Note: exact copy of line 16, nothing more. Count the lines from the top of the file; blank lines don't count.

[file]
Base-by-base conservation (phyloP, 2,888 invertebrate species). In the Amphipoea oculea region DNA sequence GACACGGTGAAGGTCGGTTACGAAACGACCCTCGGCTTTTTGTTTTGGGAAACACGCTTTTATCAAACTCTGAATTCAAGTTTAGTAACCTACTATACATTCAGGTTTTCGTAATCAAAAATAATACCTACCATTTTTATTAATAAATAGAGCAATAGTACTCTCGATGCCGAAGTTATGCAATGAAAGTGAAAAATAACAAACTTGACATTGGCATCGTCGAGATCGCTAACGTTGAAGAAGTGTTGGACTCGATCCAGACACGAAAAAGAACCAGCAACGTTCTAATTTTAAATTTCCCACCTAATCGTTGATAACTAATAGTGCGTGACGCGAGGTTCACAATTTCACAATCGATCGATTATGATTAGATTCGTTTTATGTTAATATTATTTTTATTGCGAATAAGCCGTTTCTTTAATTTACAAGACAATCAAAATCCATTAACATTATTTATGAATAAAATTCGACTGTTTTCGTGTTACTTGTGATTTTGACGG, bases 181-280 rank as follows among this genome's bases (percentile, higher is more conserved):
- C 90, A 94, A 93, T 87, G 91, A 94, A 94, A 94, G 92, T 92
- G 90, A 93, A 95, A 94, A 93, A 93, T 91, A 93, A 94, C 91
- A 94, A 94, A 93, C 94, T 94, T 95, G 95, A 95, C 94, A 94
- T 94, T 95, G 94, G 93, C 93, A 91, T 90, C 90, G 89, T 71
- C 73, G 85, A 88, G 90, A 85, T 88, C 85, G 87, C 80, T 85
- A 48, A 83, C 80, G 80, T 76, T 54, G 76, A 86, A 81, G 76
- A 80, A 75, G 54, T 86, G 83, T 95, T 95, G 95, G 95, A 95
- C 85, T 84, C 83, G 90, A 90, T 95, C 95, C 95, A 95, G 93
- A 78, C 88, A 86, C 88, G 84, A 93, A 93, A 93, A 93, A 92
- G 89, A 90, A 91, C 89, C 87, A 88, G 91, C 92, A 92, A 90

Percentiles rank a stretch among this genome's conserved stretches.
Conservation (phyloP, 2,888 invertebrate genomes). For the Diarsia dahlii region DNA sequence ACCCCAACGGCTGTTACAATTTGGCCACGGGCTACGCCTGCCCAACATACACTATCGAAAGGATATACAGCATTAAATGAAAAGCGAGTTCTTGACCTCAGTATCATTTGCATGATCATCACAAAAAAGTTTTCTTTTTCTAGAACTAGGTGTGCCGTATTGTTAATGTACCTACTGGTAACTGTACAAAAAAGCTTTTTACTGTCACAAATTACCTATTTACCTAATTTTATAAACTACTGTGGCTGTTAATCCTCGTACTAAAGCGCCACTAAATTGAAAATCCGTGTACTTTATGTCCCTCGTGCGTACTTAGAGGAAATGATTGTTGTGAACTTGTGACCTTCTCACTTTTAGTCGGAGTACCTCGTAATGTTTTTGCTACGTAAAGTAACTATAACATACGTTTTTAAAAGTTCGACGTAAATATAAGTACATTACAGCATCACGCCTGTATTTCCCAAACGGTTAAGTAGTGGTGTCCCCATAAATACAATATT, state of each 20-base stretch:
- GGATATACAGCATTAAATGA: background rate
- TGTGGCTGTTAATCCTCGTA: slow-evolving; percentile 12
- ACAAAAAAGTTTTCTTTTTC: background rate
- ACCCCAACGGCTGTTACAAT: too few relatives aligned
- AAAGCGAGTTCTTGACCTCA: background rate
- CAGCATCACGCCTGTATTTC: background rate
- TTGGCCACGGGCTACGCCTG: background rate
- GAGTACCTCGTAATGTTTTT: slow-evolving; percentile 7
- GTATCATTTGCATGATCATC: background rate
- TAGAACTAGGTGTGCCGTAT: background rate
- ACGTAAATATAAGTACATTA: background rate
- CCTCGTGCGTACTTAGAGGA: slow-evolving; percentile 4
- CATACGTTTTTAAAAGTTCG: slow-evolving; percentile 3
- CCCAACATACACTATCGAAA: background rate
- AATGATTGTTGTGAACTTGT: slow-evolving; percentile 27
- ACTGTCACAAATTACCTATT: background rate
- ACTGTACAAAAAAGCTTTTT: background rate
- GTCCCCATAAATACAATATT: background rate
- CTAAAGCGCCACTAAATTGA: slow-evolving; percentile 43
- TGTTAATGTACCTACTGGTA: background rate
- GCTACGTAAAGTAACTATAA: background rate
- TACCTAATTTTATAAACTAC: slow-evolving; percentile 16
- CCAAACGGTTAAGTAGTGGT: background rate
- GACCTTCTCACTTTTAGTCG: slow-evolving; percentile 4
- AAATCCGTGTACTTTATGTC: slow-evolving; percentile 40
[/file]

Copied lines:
- ACAAAAAAGTTTTCTTTTTC: background rate